Whatever the name, Black Studies, Africana studies, or African American Studies, university disciplines designed for understanding African history have a problem of attempting to be too Black. When I say “too Black” I’m not saying that Africana culture (relates to both African and African-Diaspora culture) is annoying, but that the way that scholars handle it can be ridiculous. Most programs are afro-centric, (they teach that everything originates from Africa) so every discussion feels heavy on the criticism of how un-African everyone and everything is. In the case that American education still fascinates itself with European culture disproportionately, I can understand the normal procedures of Africana studies. Regardless though, these programs were set up to help lead the political agendas of Black folks. And as it stands it forgets that the struggle of Black people is the same struggle of enslaved peoples and self-proclaimed masters worldwide.
Is Race to the Top Working?
Cynthia Gordy, The Root | March 30, 2011
There’s a new conversation bubbling up these days at Howard High School of Technology in Wilmington, Delaware.
“We’ve been researching best practices, visiting other schools to learn about programs that have worked for them, and we are constantly talking about what’s best for our students,” says assistant principal Clifton Hayes. “Vice President Biden coming by last week to celebrate was just the icing on the cake.”
It’s been one year since Delaware, along with Tennessee, won the first round of the Obama administration’s Race to the Top competitive grant program. Funded by the Recovery Act and designed to spur bold education reform, the program makes $4.35 billion available to all 50 states — but only if they agree to certain guidelines for improving their education systems, such as raising academic standards and boosting support for the lowest-performing schools. Winners of the competition’s second round, announced last August, include Florida, Georgia, Hawaii, Maryland, Massachusetts, New York, North Carolina, Ohio, Rhode Island and Washington, D.C.
“In each successive round, we’ve leveraged change across the country,” President Obama said in a speech at the National Urban League conference last summer, extolling Race to the Top. “It’s forced teachers and principals and officials and parents to forge agreements on tough and often uncomfortable issues — to raise their sights and embrace education.” (Read more)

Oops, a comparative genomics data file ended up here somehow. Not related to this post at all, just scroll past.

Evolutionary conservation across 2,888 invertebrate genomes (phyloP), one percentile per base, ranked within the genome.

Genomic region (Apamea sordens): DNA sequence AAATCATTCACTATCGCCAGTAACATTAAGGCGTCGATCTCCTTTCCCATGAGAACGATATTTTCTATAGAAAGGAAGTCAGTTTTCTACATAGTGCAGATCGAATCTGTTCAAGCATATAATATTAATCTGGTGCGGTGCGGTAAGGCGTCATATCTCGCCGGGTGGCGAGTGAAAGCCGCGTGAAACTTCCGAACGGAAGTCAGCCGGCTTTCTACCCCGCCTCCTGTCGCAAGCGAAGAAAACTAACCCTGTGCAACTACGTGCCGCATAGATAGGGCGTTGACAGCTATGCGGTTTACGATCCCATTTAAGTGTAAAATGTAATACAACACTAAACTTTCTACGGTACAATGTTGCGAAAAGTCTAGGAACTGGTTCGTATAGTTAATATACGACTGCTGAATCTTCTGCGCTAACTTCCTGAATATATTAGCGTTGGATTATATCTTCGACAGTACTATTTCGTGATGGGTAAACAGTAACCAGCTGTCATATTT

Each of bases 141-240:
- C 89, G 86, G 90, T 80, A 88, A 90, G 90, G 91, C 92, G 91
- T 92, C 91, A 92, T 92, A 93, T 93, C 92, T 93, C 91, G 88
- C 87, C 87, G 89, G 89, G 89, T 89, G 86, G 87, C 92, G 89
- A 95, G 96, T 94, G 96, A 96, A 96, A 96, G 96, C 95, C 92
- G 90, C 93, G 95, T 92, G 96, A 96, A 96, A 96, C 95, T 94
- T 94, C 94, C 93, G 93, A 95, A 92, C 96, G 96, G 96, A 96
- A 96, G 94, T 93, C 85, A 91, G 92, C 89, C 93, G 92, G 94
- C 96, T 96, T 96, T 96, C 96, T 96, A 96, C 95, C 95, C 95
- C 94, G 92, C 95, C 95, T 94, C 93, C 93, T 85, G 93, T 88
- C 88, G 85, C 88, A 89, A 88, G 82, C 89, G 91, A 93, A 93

You ever get on a plane and as you head to your economy seat slow down to look at the people in first class? I mean, we are all heading to the same place and at least for the course of the flight, we all live in the same neighborhood. But up front, they got options. More than you can imagine. Back in your hood, the economy section, you gotta scrap with the flight attendant for a pillow and pay her two bucks for headphones so you can watch the same channel as everyone in your section. Up front they have big screens on each seat and can order films, watch news, and connect their computers to exclusive wifi.
Over the course of the flight, there are several reminders that you ain’t up front. When the peanuts are being handed out, you can see the passengers receive champagne and warm face cloths. While you are practically living on top of your neighbor in the project-like accommodations of economy class, they have a ton of extra perks. At the end of your flight, you push forward through slow people hoping to escape your little cubbyhole as soon as possible. Up front, they are taking their time. There are empty mini-wine bottles, thicker covers, eye masks, extra pillows, and I’ll be damned, is that a New York Times?
Yes, I work for a hockey team. “Are you the ONLY Black person in the office?” No, I’m not the only Black person in the office. “Do you guys have any Black players?” Yes!
Editor’s Note: YO!TV met up with Kash Gaines and Royshawn Thompson, two turf dancers from YAK Films who have starred in a series of RIP videos that show dancers memorializing their friends who have been killed on Oakland’s streets. Valerie Klinker is a content producer for YO! Youth Outlook Multimedia.
Security heightened at Port Huron school after hit list targeting black students found
Detroit Free Press | March 29, 2011
Extra security is in place at a Port Huron high school after school officials discovered a hit list targeting black students.
The list of seven to nine students was found written on a bathroom wall at Port Huron Northern High School in Fort Gratiot Township a week ago, Port Huron Schools Superintendent H. Ronald Wollen said this morning.